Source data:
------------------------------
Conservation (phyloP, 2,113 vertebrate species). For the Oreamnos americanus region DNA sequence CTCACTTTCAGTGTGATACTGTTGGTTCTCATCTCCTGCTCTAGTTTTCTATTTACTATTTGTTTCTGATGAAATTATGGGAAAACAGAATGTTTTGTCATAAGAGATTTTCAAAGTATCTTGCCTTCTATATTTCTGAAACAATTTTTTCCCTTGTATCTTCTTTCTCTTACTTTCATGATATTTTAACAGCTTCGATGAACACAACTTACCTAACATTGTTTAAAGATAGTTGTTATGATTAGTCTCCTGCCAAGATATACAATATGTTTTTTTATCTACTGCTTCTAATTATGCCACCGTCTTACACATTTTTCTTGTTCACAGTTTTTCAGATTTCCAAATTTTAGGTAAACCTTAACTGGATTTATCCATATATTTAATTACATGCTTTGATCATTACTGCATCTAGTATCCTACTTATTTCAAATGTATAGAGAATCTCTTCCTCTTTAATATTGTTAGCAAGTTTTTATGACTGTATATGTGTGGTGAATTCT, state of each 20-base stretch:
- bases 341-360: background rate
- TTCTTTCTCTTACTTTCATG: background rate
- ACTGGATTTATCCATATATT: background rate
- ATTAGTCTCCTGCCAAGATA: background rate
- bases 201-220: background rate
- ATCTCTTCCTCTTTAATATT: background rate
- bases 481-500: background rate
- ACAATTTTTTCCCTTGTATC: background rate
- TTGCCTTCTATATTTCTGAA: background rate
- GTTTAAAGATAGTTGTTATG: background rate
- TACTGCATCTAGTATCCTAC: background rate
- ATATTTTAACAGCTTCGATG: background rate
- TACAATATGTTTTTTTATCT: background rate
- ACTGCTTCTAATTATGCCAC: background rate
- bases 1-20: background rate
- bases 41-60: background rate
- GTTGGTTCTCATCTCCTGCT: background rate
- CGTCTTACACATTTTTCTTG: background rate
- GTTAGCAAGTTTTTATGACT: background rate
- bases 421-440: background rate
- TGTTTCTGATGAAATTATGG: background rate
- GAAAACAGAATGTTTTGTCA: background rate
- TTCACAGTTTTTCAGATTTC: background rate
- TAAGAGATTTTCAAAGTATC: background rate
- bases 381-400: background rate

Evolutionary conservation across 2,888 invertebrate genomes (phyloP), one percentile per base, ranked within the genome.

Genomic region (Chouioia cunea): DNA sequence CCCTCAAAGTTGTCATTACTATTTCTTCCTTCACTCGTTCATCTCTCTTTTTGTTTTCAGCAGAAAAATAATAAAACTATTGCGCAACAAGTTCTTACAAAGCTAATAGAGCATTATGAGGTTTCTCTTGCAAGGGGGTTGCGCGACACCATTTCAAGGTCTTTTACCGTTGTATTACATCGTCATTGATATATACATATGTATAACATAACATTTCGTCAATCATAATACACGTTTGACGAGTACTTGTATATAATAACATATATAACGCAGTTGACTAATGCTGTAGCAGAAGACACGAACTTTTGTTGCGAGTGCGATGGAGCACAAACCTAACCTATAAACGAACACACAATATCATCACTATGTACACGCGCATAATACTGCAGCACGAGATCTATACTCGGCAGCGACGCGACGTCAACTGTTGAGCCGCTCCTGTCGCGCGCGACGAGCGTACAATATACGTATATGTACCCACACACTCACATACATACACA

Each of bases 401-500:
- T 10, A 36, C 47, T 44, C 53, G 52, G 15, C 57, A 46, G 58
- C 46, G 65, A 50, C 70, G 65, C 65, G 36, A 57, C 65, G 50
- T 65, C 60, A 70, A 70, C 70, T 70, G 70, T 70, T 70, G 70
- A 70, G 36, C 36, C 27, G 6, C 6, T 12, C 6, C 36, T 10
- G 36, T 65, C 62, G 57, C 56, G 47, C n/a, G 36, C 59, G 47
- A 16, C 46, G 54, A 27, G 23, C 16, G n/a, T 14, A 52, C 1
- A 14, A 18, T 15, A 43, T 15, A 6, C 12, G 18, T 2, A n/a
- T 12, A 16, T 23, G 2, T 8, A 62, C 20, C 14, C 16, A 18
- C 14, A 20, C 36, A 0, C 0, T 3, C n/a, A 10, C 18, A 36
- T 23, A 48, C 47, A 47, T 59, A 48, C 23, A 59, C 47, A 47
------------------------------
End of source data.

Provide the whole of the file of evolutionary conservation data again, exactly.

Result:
Conservation (phyloP, 2,113 vertebrate species). For the Oreamnos americanus region DNA sequence CTCACTTTCAGTGTGATACTGTTGGTTCTCATCTCCTGCTCTAGTTTTCTATTTACTATTTGTTTCTGATGAAATTATGGGAAAACAGAATGTTTTGTCATAAGAGATTTTCAAAGTATCTTGCCTTCTATATTTCTGAAACAATTTTTTCCCTTGTATCTTCTTTCTCTTACTTTCATGATATTTTAACAGCTTCGATGAACACAACTTACCTAACATTGTTTAAAGATAGTTGTTATGATTAGTCTCCTGCCAAGATATACAATATGTTTTTTTATCTACTGCTTCTAATTATGCCACCGTCTTACACATTTTTCTTGTTCACAGTTTTTCAGATTTCCAAATTTTAGGTAAACCTTAACTGGATTTATCCATATATTTAATTACATGCTTTGATCATTACTGCATCTAGTATCCTACTTATTTCAAATGTATAGAGAATCTCTTCCTCTTTAATATTGTTAGCAAGTTTTTATGACTGTATATGTGTGGTGAATTCT, state of each 20-base stretch:
- bases 341-360: background rate
- TTCTTTCTCTTACTTTCATG: background rate
- ACTGGATTTATCCATATATT: background rate
- ATTAGTCTCCTGCCAAGATA: background rate
- bases 201-220: background rate
- ATCTCTTCCTCTTTAATATT: background rate
- bases 481-500: background rate
- ACAATTTTTTCCCTTGTATC: background rate
- TTGCCTTCTATATTTCTGAA: background rate
- GTTTAAAGATAGTTGTTATG: background rate
- TACTGCATCTAGTATCCTAC: background rate
- ATATTTTAACAGCTTCGATG: background rate
- TACAATATGTTTTTTTATCT: background rate
- ACTGCTTCTAATTATGCCAC: background rate
- bases 1-20: background rate
- bases 41-60: background rate
- GTTGGTTCTCATCTCCTGCT: background rate
- CGTCTTACACATTTTTCTTG: background rate
- GTTAGCAAGTTTTTATGACT: background rate
- bases 421-440: background rate
- TGTTTCTGATGAAATTATGG: background rate
- GAAAACAGAATGTTTTGTCA: background rate
- TTCACAGTTTTTCAGATTTC: background rate
- TAAGAGATTTTCAAAGTATC: background rate
- bases 381-400: background rate

Evolutionary conservation across 2,888 invertebrate genomes (phyloP), one percentile per base, ranked within the genome.

Genomic region (Chouioia cunea): DNA sequence CCCTCAAAGTTGTCATTACTATTTCTTCCTTCACTCGTTCATCTCTCTTTTTGTTTTCAGCAGAAAAATAATAAAACTATTGCGCAACAAGTTCTTACAAAGCTAATAGAGCATTATGAGGTTTCTCTTGCAAGGGGGTTGCGCGACACCATTTCAAGGTCTTTTACCGTTGTATTACATCGTCATTGATATATACATATGTATAACATAACATTTCGTCAATCATAATACACGTTTGACGAGTACTTGTATATAATAACATATATAACGCAGTTGACTAATGCTGTAGCAGAAGACACGAACTTTTGTTGCGAGTGCGATGGAGCACAAACCTAACCTATAAACGAACACACAATATCATCACTATGTACACGCGCATAATACTGCAGCACGAGATCTATACTCGGCAGCGACGCGACGTCAACTGTTGAGCCGCTCCTGTCGCGCGCGACGAGCGTACAATATACGTATATGTACCCACACACTCACATACATACACA

Each of bases 401-500:
- T 10, A 36, C 47, T 44, C 53, G 52, G 15, C 57, A 46, G 58
- C 46, G 65, A 50, C 70, G 65, C 65, G 36, A 57, C 65, G 50
- T 65, C 60, A 70, A 70, C 70, T 70, G 70, T 70, T 70, G 70
- A 70, G 36, C 36, C 27, G 6, C 6, T 12, C 6, C 36, T 10
- G 36, T 65, C 62, G 57, C 56, G 47, C n/a, G 36, C 59, G 47
- A 16, C 46, G 54, A 27, G 23, C 16, G n/a, T 14, A 52, C 1
- A 14, A 18, T 15, A 43, T 15, A 6, C 12, G 18, T 2, A n/a
- T 12, A 16, T 23, G 2, T 8, A 62, C 20, C 14, C 16, A 18
- C 14, A 20, C 36, A 0, C 0, T 3, C n/a, A 10, C 18, A 36
- T 23, A 48, C 47, A 47, T 59, A 48, C 23, A 59, C 47, A 47